Xbox One, PlayStation 4, Linux, Windows, Mac (Out 17 March)A psychological indie first-person thriller set in the blizzard-stricken Canadian village of Atamipek in the winter of 1970, in which you play a private eye hired by a wealthy copper magnate to investigate a mysterious vandalising of his property. Needless to say, it all gets unexpectedly messy.Sounds right up your street, that, doesn't it? Bit Twin Peaks-y. Full of puzzles, plot-twists and all that good stuff. What's more, this is just the first episode of four that are planned for release.
The Legend of Zelda: Breath of the Wild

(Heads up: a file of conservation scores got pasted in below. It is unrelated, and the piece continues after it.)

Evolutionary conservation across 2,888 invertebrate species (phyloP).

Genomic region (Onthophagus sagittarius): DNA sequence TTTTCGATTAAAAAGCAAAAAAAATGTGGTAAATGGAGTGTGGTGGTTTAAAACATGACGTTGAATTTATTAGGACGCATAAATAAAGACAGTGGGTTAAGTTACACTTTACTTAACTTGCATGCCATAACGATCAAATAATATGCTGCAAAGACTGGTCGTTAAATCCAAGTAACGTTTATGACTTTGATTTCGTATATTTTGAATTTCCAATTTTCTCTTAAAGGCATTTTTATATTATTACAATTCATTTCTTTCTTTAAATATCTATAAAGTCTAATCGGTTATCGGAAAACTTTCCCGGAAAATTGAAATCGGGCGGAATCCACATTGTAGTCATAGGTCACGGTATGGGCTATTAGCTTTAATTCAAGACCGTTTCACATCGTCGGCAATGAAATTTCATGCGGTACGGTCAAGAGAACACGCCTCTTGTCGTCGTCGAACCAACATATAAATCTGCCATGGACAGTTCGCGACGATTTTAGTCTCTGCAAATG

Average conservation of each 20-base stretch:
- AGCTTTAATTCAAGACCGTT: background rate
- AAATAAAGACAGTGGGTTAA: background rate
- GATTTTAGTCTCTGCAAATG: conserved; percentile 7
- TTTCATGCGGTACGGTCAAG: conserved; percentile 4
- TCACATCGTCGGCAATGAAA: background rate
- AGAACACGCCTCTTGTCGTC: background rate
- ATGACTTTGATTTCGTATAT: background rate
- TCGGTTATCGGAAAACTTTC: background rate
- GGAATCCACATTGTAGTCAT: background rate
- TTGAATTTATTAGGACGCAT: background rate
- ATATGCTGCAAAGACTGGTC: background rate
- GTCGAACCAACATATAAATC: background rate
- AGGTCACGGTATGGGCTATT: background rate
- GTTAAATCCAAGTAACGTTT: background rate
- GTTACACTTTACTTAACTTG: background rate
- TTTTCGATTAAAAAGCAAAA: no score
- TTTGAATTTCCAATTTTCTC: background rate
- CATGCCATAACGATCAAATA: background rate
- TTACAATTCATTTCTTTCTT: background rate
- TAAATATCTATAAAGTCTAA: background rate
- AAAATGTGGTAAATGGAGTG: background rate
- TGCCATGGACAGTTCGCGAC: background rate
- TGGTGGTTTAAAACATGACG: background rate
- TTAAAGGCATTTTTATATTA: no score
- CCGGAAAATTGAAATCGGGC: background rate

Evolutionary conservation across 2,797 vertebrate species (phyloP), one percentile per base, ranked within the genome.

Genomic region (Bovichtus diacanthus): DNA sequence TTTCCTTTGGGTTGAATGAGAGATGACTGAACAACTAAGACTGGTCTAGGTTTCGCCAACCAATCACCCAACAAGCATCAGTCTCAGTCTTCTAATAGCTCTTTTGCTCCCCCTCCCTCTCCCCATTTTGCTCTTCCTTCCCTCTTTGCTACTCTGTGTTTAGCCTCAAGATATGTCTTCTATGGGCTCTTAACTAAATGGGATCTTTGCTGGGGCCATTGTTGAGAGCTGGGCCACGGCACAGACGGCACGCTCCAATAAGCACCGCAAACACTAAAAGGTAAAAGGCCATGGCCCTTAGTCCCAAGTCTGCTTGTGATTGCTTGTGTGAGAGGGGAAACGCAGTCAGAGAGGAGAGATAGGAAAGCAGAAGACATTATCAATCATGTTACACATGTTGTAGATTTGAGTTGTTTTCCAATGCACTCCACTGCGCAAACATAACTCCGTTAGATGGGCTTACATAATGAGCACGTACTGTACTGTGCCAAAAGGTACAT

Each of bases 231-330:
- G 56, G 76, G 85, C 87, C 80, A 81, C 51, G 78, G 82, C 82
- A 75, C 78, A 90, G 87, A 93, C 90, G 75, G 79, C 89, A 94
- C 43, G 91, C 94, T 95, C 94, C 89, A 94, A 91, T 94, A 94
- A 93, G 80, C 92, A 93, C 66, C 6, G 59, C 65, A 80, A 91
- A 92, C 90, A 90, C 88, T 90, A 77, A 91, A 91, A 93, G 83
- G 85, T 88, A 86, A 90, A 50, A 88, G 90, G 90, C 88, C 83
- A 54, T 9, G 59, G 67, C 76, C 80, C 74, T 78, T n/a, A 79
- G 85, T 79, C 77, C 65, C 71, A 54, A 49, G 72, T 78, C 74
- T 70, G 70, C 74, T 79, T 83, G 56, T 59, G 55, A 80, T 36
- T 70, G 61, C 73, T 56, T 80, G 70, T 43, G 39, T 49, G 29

Nintendo Switch (Out 3 March)It's Zelda, but not quite as you know it.Yeah, fine, you still play as the same flaxen-haired sword-waver "hurrghhya"-ing his way through the rambling plains of Hyrule, and you'll experience almost all of the familiar Zelda tropes you know and crave along the way.But for once, the goliath boss battles aren't the most intimidating part of the game. This time around, it's the sheer freedom that you're offered to explore the game's world, and non-linear story, in any way you see fit. The expansive nature of the game is reminiscent of the first time we played GTA III - it's immediately awe-inspiring. You're even aided with the majority of your integral weapons within the first half an hour of the game. It's being lorded as a genre-defining masterpiece and a perfect start for Nintendo's new console, but we'd be lying if we said we're even half-way through the game. It'll take you absolute ages, and that's no bad thing at all. It feels like the realisation of vision that the creators of Zelda had from the very start.